Illustrated here are examples of angiodysplastic lesions from four different patients with chronic gastrointestinal blood loss. These lesions were all found in the cecum and more than the one lesion may be found on careful examination. Note their delicate frond-like appearance. Often a prominent feeding vessel can be identified. In this example, the lesion was pale and could easily have been missed. Administration of naloxone causes vasodilation and enhanced visualization of the lesion. Angiodysplasia is a common cause of lower gastrointestinal bleeding. When these lesions are found incidentally during colonoscopy, ablation may not be indicated.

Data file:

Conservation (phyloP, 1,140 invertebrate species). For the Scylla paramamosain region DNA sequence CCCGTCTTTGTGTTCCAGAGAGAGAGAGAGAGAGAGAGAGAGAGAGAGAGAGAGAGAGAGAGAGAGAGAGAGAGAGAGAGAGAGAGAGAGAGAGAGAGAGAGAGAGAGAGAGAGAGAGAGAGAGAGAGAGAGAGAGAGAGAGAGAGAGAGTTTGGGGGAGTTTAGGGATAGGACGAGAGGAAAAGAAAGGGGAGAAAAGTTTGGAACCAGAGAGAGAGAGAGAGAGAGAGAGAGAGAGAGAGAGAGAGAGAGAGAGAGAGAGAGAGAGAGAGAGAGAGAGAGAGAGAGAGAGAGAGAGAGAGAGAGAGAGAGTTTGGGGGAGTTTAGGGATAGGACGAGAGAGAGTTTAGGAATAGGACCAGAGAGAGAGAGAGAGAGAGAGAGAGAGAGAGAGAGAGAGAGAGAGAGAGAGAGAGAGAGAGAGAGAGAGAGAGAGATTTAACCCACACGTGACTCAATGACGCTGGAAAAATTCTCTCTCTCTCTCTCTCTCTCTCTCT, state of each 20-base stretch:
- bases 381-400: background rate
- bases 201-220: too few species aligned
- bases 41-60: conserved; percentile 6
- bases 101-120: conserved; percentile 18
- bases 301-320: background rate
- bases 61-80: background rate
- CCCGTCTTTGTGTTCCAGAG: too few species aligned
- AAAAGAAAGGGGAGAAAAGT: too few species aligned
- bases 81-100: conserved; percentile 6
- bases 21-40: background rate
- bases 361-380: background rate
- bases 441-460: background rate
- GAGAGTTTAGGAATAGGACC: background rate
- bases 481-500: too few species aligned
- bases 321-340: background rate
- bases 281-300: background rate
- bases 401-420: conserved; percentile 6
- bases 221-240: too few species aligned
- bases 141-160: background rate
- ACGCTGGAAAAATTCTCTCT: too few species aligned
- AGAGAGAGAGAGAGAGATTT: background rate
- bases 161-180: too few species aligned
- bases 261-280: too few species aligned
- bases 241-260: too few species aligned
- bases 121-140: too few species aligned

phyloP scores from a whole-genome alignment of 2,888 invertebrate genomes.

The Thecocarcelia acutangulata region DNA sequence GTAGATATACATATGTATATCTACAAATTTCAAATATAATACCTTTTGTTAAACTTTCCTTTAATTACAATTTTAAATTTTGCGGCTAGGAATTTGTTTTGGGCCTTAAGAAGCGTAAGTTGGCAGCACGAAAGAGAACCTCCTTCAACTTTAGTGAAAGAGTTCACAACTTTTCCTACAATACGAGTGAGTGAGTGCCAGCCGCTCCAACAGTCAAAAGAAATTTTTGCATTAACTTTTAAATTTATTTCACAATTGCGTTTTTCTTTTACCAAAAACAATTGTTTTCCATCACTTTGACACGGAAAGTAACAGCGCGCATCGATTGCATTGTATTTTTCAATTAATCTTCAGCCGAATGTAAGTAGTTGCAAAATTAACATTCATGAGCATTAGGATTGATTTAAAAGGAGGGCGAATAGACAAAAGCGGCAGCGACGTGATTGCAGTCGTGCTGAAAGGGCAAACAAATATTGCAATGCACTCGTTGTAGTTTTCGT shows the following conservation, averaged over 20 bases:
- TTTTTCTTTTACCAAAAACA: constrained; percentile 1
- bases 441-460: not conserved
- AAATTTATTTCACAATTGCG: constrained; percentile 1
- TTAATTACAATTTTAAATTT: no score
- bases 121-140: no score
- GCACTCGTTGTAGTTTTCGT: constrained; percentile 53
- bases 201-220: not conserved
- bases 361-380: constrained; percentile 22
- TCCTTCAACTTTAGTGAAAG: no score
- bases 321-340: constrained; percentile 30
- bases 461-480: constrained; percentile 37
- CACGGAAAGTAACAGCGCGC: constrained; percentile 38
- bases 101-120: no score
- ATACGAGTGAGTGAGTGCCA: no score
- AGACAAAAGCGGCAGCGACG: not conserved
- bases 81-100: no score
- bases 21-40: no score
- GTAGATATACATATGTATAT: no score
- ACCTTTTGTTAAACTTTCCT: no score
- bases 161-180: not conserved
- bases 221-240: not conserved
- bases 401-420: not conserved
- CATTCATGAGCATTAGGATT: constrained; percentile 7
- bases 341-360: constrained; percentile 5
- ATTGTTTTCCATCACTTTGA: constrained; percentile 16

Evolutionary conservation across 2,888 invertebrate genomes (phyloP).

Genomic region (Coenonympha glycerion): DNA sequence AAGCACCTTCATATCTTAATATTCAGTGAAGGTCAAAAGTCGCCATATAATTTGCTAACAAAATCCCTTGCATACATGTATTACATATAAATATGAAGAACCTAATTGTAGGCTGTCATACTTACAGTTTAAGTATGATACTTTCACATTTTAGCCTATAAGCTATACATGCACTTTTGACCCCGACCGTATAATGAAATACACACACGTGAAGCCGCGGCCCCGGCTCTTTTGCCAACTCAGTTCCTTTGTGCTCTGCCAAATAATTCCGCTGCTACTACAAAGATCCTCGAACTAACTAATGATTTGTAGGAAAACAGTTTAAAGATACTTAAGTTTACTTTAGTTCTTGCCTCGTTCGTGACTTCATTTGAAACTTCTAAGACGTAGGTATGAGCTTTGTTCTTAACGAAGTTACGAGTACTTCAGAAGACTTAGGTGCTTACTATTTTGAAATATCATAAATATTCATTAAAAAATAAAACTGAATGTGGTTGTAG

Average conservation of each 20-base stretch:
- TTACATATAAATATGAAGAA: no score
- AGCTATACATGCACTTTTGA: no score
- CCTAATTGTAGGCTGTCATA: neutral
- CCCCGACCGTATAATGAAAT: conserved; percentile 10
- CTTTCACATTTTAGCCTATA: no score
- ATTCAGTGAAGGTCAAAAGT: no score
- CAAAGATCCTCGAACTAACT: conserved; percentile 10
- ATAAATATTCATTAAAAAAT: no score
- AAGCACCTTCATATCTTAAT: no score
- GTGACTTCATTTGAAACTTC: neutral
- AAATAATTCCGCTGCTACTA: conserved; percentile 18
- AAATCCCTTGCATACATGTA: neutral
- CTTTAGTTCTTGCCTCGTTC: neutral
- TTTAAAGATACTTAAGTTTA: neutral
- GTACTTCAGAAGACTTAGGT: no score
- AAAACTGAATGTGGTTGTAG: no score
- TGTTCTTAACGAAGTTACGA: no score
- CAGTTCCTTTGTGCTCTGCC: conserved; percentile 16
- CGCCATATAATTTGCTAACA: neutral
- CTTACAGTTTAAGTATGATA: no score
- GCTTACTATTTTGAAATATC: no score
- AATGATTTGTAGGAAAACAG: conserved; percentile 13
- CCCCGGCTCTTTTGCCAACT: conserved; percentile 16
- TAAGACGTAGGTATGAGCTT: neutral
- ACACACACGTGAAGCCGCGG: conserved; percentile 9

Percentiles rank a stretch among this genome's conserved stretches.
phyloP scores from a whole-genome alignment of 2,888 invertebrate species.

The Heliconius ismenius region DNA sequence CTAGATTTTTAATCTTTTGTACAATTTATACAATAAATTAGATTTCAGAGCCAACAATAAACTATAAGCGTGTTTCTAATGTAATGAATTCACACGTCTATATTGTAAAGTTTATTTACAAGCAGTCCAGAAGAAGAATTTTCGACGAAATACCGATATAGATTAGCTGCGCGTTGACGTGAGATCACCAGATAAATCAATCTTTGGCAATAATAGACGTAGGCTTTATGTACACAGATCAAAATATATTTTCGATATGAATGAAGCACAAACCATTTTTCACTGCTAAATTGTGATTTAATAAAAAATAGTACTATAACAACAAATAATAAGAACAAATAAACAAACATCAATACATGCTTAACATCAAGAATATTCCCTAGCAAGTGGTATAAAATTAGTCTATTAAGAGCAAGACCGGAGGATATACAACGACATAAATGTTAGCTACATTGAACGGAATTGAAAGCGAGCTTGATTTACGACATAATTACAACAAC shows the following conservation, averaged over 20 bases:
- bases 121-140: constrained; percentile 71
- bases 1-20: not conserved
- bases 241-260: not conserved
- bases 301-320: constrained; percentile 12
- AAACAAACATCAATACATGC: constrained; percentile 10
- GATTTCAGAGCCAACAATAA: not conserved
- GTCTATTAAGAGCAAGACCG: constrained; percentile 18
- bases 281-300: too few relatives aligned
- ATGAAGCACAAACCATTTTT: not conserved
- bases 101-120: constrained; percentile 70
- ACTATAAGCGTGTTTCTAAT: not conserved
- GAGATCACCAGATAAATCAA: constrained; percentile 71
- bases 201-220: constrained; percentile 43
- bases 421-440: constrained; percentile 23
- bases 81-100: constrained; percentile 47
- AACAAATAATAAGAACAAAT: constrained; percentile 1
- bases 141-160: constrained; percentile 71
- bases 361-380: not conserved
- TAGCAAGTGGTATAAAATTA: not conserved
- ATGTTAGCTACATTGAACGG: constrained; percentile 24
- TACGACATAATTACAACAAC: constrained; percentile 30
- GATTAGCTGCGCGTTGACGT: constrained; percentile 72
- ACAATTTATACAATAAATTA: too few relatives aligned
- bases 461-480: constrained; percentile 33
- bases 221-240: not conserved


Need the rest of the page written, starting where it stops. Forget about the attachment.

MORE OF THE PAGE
Peter B. Kelsey, M.D., Harvard Medical School, Massachusetts General Hospital